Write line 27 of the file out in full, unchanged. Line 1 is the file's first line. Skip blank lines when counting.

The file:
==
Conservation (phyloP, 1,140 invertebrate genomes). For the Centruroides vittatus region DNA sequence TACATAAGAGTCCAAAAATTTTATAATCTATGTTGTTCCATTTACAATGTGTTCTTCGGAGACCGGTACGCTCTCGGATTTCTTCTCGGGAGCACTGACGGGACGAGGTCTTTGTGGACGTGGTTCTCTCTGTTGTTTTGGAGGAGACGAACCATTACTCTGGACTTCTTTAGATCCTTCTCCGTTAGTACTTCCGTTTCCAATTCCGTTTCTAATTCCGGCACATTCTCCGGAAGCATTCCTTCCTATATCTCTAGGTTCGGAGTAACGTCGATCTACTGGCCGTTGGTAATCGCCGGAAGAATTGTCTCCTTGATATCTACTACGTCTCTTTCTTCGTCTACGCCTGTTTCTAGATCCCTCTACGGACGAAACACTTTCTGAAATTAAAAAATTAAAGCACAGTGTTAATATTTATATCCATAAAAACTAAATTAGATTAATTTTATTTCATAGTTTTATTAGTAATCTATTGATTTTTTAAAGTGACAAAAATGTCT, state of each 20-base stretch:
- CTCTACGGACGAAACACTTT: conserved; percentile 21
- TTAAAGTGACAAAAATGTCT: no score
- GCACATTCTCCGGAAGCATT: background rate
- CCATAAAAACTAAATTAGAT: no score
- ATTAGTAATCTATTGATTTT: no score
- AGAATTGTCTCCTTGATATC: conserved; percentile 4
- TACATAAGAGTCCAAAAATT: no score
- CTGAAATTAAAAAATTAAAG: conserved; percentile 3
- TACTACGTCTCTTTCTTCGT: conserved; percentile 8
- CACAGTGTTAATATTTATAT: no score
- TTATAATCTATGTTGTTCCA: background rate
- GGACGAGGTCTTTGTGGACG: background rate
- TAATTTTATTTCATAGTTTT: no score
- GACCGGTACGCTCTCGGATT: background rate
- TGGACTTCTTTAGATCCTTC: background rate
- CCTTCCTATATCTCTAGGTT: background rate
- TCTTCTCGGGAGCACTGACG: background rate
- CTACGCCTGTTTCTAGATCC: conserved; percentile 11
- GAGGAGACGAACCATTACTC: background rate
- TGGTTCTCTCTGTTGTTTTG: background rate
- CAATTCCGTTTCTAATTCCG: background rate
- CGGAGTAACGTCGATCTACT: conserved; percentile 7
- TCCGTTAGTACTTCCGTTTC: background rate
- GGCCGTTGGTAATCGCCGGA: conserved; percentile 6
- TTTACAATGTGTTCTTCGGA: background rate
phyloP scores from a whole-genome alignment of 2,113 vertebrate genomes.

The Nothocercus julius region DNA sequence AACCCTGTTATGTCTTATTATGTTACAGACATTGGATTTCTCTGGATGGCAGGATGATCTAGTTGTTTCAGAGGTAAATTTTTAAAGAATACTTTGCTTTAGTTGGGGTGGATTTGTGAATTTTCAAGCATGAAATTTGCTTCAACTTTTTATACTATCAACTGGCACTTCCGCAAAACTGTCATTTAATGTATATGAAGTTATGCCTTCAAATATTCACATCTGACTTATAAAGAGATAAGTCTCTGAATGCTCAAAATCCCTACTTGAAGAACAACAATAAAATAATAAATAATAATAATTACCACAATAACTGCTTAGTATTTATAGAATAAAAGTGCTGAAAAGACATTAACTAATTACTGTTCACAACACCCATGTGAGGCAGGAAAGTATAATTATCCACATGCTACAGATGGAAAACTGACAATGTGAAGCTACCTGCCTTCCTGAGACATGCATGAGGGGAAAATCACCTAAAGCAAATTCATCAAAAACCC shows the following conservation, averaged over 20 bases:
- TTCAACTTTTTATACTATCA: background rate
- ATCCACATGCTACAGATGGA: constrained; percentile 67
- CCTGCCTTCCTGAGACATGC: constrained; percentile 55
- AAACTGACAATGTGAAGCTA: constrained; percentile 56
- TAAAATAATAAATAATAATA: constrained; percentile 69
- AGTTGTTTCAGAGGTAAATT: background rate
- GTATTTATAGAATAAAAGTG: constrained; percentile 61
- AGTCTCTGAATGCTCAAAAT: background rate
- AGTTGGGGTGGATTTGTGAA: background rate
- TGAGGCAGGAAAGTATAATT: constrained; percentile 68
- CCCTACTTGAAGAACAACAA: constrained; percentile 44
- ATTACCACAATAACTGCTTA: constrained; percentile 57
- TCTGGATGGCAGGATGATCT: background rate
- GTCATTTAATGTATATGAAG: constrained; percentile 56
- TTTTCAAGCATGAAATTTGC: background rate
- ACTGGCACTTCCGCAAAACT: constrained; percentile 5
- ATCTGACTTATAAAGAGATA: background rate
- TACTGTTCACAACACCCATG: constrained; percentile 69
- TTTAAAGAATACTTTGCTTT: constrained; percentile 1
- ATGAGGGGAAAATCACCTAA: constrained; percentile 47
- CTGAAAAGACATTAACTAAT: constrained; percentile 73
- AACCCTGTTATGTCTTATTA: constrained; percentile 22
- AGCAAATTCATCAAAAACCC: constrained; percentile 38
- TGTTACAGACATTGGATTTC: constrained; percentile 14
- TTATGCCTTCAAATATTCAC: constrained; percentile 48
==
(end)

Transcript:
phyloP scores from a whole-genome alignment of 2,113 vertebrate genomes.